Women In Shorts at Working Stage

During the transition between the first and second play of this six-play collection, Women in Shorts some latecomers shuffled into the theatre to find a seat. Not soon enough. Joanna Miles had already started her scene and with a look of confusion she stopped the show and told the person in the booth that she was starting from the top.

“I don’t know what’s going on,” she said.

That statement sums up, to a large degree, the production as a whole. It’s confusing, perplexing, and something you wouldn’t expect to see an Emmy-winning actress struggle with.

Each play is approximately 10-15 minutes long, and each was written by a different member of the Actors Studio (West), of which Ms. Miles is a long-time member. The subjects range from an actor with AIDS (Park Strangers) to homelessness (Magic Rabbit), from divorce (Divorces R Us) to war (Ladies of the State).

As compelling as these playlets may be, they often meander, filling their pages with small talk and banter and leaving little time left over to make much of an impact on the audience. Ms. Miles is joined by Louise Davis in portraying the pair of characters of each play and the actresses do the best they can with what they’re given. Several times both of them seemed uncomfortable with aspects of their various roles. It leaves one to wonder, if both writers and actors are members of the same group, why did the plays sometimes feel as if they were written for different performers?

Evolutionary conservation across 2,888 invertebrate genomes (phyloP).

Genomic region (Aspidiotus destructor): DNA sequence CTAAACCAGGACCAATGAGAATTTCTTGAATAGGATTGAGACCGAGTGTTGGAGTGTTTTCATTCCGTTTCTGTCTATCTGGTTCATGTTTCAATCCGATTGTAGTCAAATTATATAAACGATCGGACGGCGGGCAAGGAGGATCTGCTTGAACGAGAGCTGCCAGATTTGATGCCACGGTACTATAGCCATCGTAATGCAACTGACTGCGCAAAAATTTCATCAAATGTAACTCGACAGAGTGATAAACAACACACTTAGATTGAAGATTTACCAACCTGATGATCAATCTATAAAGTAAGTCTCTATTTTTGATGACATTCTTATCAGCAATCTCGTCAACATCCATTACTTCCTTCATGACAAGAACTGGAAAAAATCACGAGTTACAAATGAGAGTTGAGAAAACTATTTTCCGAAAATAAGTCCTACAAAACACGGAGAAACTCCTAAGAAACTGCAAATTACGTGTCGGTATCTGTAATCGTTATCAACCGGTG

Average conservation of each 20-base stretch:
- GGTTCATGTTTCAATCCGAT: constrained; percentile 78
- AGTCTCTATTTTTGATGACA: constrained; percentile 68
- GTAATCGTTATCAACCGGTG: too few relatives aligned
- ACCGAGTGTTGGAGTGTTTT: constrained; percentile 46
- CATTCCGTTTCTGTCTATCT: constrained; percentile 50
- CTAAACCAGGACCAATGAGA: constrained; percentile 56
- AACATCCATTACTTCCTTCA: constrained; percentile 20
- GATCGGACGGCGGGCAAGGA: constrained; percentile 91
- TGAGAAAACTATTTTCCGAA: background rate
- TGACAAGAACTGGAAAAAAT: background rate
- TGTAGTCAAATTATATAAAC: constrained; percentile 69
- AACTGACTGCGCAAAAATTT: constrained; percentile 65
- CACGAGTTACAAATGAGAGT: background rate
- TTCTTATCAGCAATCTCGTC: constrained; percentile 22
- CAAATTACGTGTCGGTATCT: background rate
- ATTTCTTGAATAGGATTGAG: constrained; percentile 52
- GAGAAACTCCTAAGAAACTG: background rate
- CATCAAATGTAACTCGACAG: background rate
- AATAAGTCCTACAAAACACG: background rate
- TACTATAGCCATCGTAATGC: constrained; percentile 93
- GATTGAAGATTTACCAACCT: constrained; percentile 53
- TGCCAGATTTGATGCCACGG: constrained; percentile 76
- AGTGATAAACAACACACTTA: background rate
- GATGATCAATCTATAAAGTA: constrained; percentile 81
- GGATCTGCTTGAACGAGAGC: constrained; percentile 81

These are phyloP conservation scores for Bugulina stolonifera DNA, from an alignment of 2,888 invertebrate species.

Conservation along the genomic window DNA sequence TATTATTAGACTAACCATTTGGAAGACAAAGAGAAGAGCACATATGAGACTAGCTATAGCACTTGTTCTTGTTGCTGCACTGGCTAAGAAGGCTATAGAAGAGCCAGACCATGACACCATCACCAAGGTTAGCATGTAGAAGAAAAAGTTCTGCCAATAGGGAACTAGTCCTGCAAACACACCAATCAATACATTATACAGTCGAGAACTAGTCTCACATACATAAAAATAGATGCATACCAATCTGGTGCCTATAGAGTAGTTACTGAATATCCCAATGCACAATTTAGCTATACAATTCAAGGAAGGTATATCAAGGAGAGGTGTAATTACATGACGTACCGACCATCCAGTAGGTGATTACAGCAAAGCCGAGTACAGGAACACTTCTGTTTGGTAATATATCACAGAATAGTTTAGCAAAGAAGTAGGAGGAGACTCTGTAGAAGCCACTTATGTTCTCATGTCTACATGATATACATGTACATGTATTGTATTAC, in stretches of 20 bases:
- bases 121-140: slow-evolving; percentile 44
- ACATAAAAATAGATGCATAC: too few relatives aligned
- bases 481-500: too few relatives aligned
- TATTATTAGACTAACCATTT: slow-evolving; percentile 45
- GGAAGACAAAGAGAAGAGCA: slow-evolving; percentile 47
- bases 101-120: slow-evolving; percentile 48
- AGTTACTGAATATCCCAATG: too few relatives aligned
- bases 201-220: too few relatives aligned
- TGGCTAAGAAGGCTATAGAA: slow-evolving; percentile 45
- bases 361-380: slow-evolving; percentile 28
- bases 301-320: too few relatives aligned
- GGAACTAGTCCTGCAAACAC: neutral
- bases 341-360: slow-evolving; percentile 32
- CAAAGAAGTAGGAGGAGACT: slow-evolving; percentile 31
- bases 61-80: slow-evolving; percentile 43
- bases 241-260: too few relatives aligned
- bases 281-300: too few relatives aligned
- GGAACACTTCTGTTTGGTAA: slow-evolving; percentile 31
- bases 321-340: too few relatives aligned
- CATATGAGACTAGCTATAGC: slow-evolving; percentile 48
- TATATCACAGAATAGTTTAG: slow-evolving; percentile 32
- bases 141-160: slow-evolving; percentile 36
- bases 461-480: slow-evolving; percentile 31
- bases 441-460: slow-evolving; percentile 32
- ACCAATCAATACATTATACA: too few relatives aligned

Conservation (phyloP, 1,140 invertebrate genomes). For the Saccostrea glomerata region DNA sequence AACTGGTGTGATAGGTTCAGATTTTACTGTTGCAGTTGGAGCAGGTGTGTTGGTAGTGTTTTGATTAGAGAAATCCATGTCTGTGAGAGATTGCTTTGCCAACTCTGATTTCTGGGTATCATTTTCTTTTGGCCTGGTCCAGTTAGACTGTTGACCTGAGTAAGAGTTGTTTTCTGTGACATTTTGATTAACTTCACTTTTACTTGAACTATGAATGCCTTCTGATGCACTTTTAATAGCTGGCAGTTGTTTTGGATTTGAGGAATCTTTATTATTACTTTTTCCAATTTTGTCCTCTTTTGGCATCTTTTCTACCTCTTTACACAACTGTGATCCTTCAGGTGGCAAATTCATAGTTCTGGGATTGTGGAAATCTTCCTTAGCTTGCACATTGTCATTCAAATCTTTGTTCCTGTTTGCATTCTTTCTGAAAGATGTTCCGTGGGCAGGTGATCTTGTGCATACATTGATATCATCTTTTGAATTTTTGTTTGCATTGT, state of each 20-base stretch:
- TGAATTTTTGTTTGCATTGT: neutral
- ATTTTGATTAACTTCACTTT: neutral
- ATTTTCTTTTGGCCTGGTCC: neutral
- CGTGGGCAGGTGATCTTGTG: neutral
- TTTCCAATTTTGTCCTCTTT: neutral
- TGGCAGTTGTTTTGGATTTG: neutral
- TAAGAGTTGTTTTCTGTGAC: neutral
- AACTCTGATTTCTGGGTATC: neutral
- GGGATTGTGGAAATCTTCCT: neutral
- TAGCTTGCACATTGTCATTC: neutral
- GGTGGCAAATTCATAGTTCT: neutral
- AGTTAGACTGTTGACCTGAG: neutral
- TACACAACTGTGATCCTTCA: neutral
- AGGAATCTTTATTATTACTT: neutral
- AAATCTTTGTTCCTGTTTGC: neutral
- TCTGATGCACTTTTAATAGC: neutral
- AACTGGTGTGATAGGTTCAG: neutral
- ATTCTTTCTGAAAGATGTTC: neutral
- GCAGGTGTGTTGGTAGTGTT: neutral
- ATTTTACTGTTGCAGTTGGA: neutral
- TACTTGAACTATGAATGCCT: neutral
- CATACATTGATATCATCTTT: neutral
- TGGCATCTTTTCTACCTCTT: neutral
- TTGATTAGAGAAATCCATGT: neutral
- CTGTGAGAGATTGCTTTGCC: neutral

Only in the last play, “Ladies of the State,” do they feel completely in their element. Perhaps it helped that that particular writer is Ms. Miles’ son, Miles Brandman.

Scenic transitions are handled easily in that each play takes place in a park. The set, by Thomas Meleck, consists of a pleasant outdoor setting with trees and a generic city background and two benches down stage. The transitions from one play to the next are swift and effortless and costumes (by Betty P Madden) are simple with just enough variety to set up the milieu of each play.

The evening abounds in good direction – there are different helmers for each of the six playlets. Veteran TV director Asaad Kelada is joined by five others, each with considerable success in film and television. However a coherent, unifying voice would have helped bring structure to the evening.

It’s a shame, for the concept for Women in Shorts is a good one – showcasing a veteran Emmy-winning actress still in the prime of her career. She has wisely surrounded herself by talented artists from within the Studio, but such insularity might have argued for a few more workshops and public tastings to make sure the group recipe worked.

Overall there are just too many cooks in this kitchen.

Performances through March 20 at Working Stage Theatre, 1516 N. Gardner, West Hollywood. For tickets and info, call 800-838-3006 or visit www.brownpapertickets.com


About Obed Medina
Obed received his BA in Creative Writing from the University of California at Riverside. He has freelanced and volunteered at various theatre companies in Los Angeles since 2002. He launched his own workshop theatre company in 2008 and has produced six original one-act plays and one Off-Broadway hit. Currently, he is living in Ashland, Oregon working on his writing and founder of Collaborative Theatre Project.

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